Metastatic cancers may be found at the same time as the primary tumor, or months or years later. When a second tumor is found in a patient that has been treated for cancer in the past, it is more often a metastasis than another primary tumor.

It was previously thought that most cancer cells have a low metastatic potential and that there are rare cells that develop the ability to metastasize through the development of somatic mutations. According to this theory, diagnosis of metastatic cancers is only possible after the event of metastasis. Traditional means of diagnosing cancer (e.g. a biopsy) would only investigate a subpopulation of the cancer cells and would very likely not sample from the subpopulation with metastatic potential.

The somatic mutation theory of metastasis development has not been substantiated in human cancers. Rather, it seems that the genetic state of the primary tumor reflects the ability of that cancer to metastasize. Research comparing gene expression between primary and metastatic adenocarcinomas identified a subset of genes whose expression could distinguish primary tumors from metastatic tumors, dubbed a "metastatic signature." Up-regulated genes in the signature include: SNRPF, HNRPAB, DHPS and securin. Actin, myosin and MHC class II down-regulation was also associated with the signature. Additionally, the metastatic-associated expression of these genes was also observed in some primary tumors, indicating that cells with the potential to metastasize could be identified concurrently with diagnosis of the primary tumor.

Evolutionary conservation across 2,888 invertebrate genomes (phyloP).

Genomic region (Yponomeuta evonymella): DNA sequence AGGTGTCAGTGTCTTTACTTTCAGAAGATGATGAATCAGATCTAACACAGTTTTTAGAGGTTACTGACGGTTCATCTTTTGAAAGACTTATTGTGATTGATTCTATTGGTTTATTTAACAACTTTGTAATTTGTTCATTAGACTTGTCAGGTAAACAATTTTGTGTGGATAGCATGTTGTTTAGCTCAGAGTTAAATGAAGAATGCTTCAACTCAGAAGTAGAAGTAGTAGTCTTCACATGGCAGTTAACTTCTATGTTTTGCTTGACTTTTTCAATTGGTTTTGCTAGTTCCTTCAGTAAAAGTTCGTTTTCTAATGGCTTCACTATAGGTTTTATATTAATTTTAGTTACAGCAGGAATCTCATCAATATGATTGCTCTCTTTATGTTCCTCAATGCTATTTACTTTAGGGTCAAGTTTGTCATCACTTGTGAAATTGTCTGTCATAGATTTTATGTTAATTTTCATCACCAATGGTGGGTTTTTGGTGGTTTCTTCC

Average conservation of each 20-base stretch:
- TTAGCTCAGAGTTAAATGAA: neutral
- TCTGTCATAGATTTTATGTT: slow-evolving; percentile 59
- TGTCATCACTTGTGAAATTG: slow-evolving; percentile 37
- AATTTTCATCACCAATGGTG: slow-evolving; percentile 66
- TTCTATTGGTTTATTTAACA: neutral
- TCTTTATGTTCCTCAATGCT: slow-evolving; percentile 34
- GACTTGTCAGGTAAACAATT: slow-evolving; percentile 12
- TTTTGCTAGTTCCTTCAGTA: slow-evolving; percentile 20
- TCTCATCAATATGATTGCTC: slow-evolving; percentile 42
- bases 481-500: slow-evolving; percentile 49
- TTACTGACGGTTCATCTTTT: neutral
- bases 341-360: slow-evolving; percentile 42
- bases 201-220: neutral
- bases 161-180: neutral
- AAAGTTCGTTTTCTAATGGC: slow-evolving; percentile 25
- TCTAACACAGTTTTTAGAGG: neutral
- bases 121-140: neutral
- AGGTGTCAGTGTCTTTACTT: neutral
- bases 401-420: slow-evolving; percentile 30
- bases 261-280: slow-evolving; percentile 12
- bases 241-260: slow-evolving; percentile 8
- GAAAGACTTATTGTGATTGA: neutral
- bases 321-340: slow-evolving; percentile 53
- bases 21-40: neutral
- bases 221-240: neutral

Expression of this metastatic signature has been correlated with a poor prognosis and has been shown to be consistent in several types of cancer. Prognosis was shown to be worse for individuals whose primary tumors expressed the metastatic signature. Additionally, the expression of these metastatic-associated genes was shown to apply to other cancer types in addition to adenocarcinoma. Metastases of breast cancer, medulloblastoma and prostate cancer all had similar expression patterns of these metastasis-associated genes.

The identification of this metastasis-associated signature provides promise for identifying cells with metastatic potential with the primary tumor and hope for improving the prognosis of these metastatic-associated cancers. Additionally, by identifying the genes whose expression is changed in metastasis offers potential targets to inhibit metastasis.

Treatments for metastatic cancer

Treatment and survival is determined by whether or not a cancer is local or has spread to other locations. If the cancer spreads to other tissues and organs, it may decrease a patient's likelihood of survival. However, there are some cancers (i.e., leukemia, cancer of the blood) that can kill without spreading at all.

When cancer has metastasized, it may be treated with radiosurgery, chemotherapy, radiation therapy, biological therapy, hormone therapy, surgery or a combination of these. The choice of treatment generally depends on the type of primary cancer, the size and location of the metastasis, the patient's age and general health, and the types of treatments used previously. In patients diagnosed with CUP, it is still possible to treat the disease even when the primary tumor cannot be located.

The treatment options currently available are rarely able to cure metastatic cancer, though some tumors, such as testicular cancer and thyroid cancer, are usually still curable.

See also



References

  1. Robert Weinberg, The Biology of Cancer, cited in Basics: A mutinous group of cells on a greedy, destructive task, by Natalie Angier, New York Times, April 3, 2007
  2. National Cancer Institute: Metastatic Cancer: Questions and Answers. Retrieved on 2008-11-01


External links

Medical information about metastatic cancer

Charities and advocacy groups dealing with metastatic cancer

Not specifically about metastatic cancer

Research